ALPERN AT LARGE - What do the Dream Act, NetFlix, the LAUSD, High-Speed Rail and the Crenshaw/LAX Metro Light Rail Project all have in common? They all illustrate that for those of us lucky enough to still have jobs—yet all the while terrified as to whether we can afford to sustainably pay more to get more during this “Second Great Depression”—we have to use both our hearts and our brains to figure out what we’ll invest in without feeling chumped and exploited:
1) And never more than now have we been in need of BOTH our hearts and brains in making our own financial decisions, and in encouraging others to make theirs. Too often the Republicans and other conservatives come across as having no hearts, and too often the Democrats and other liberals come across as having no brains, when they make anti- or pro-tax pitches to a voter base that is increasingly Independent and feeling unrepresented by either political party.
And while the primary GOP candidacy of Texas Governor Rick Perry might have been as destroyed by his “you have no heart” statement as was former President G.W. Bush’s GOP support when he chastised GOP opposition to his Comprehensive Immigration Reform Initiative, Democratic Governor Jerry Brown of California is having to listen to both his brain and heart as he agonizes over whether to pass the Dream Act…and risk losing voter support for raising taxes.
To say nothing of offending those who believe that playing by the rules deserves to be rewarded, (link) and that perhaps the innocent children of illegal immigrants should ask their parents (and their parents’ unscrupulous employers) why they are in this conundrum, rather than the legal taxpayers of our state and country who have their own children to take care of.
2) Meanwhile, in one of the most classless, clueless and baseless business moves seen in recent memory, Netflix showed neither brain nor heart by jacking up rates at such a sudden and high rate as to infuriate outraged, offended customers (and, subsequently, investors) and turn Netflix from a success to a crisis-laden company overnight. (Link) Unfortunately, we have a business culture that allows Netflix CEO Reed Hastings to pull off a lame apology in the form of “I messed up.”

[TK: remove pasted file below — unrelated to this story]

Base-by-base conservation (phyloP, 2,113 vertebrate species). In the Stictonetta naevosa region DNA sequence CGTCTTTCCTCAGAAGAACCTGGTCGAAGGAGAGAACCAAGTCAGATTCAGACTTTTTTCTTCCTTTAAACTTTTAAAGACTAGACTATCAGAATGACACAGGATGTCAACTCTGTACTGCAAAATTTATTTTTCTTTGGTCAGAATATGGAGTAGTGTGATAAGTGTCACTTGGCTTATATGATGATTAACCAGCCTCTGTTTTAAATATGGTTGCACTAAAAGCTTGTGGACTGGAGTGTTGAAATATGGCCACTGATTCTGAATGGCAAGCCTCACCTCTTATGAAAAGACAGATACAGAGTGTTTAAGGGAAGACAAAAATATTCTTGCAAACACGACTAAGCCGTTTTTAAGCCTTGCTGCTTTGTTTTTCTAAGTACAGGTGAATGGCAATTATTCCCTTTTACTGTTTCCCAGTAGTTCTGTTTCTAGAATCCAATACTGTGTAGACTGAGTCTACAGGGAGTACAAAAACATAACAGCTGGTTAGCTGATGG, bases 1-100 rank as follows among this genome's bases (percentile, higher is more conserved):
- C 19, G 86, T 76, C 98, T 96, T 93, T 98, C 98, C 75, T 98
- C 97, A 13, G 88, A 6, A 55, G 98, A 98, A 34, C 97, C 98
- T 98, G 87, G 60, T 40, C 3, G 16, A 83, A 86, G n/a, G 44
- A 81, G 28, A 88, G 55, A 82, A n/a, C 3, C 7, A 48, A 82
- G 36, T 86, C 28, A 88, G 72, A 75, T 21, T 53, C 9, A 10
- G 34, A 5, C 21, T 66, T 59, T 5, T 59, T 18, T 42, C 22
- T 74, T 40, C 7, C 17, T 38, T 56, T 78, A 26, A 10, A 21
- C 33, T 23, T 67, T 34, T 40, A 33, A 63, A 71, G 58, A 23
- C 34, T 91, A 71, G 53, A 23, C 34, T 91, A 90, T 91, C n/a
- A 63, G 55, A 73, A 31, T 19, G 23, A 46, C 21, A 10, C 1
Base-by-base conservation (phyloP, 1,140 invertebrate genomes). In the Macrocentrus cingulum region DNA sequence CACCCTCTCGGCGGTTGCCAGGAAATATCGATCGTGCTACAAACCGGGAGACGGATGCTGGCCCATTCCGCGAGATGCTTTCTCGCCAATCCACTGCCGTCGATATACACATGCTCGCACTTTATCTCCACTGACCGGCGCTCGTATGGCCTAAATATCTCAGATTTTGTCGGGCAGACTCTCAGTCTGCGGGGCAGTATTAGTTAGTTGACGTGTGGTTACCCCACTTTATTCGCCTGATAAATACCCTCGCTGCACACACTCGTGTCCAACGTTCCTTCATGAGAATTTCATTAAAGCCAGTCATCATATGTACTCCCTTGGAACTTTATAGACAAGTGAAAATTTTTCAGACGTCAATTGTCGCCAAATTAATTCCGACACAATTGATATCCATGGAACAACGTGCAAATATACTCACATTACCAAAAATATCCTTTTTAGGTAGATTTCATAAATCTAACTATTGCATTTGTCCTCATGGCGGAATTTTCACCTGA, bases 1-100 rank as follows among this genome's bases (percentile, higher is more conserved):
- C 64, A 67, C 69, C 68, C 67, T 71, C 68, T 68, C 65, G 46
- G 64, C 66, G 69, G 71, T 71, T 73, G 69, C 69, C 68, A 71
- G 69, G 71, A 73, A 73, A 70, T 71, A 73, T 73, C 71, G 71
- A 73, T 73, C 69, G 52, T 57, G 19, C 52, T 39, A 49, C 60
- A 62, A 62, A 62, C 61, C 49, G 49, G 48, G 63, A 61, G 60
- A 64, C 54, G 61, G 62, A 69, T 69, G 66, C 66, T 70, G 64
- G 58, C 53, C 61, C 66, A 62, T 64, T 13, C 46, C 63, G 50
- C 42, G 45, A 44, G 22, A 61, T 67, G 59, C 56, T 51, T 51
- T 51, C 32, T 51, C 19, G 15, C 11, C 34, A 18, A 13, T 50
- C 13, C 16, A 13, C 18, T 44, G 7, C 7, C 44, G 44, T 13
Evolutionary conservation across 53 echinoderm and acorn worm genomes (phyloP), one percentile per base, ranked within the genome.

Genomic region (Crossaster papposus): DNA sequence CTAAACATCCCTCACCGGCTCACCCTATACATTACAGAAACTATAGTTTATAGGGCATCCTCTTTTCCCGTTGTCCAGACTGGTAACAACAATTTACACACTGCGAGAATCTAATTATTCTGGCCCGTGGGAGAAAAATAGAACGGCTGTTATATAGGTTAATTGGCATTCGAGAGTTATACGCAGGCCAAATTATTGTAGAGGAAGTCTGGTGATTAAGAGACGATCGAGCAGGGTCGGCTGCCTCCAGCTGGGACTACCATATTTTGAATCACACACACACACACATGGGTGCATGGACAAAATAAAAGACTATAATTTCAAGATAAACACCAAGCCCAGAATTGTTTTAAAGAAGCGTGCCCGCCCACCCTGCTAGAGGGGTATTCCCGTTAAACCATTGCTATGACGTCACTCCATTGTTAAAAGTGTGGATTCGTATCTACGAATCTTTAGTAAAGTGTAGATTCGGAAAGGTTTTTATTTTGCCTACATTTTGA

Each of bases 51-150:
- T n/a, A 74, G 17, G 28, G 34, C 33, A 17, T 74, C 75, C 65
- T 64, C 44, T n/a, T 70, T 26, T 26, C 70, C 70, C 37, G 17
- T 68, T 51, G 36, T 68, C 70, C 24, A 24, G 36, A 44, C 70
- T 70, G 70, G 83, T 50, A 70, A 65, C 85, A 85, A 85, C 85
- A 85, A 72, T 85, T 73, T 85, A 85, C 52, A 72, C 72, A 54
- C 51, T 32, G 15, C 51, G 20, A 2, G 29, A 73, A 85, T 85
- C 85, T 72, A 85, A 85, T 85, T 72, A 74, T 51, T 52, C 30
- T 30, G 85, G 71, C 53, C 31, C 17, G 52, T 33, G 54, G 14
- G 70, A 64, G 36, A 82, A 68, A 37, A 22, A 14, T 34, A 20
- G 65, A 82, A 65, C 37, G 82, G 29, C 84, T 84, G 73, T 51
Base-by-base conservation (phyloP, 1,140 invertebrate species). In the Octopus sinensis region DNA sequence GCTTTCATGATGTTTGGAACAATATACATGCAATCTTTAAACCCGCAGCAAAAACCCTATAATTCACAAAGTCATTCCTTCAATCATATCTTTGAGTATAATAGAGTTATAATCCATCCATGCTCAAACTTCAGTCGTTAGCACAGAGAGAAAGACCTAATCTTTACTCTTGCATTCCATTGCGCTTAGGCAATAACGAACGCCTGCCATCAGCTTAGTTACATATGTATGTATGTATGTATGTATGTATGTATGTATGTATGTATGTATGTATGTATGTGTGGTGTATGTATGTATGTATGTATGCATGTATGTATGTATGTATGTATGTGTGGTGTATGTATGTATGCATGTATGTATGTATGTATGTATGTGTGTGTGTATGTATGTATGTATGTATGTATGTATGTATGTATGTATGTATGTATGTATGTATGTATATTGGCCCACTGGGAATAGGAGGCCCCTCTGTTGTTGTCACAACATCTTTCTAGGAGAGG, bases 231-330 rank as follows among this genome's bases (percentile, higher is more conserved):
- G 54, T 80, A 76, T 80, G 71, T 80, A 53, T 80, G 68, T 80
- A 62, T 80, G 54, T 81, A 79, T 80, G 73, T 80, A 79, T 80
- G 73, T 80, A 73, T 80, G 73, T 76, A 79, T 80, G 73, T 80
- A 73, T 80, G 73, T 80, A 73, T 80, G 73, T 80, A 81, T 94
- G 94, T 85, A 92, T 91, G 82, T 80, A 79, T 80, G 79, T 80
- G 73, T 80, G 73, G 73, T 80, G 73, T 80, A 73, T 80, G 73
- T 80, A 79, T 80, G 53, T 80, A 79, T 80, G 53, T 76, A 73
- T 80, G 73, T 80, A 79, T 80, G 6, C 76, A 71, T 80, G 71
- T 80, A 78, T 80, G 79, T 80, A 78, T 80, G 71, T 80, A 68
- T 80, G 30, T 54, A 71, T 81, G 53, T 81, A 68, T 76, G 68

What? No “I’m terribly sorry to my cherished customers, my employees who are at risk of losing their jobs, and to my injured investors and I therefore resign immediately and ask for your forgiveness”? Probably not, and it’s doubtful that Hastings, who’s obviously more concerned for his reputation than the people he has hurt, will ever understand that people WILL pay more if there’s a proactive (not reactive) explanation and a promise to give a good deal for our hard-earned money.
3) Ditto for the K-12 education community in both Los Angeles and throughout the state, where cutbacks and a lack of perceived bang for the taxpayer dollar has valued teachers and other employees being torn from their beloved students and parents. It’s horrible, and perhaps fixable with the right raising of new revenue, (link) but what lies in the way?
The perception of how some districts, including and especially the LAUSD, have hostile union-required and other bureaucratic dysfunctional ways of doing business, that prevent parents and taxpayers from paying more to get more. By and large, parents do give more when informed where their money will go, but that’s not the case right now.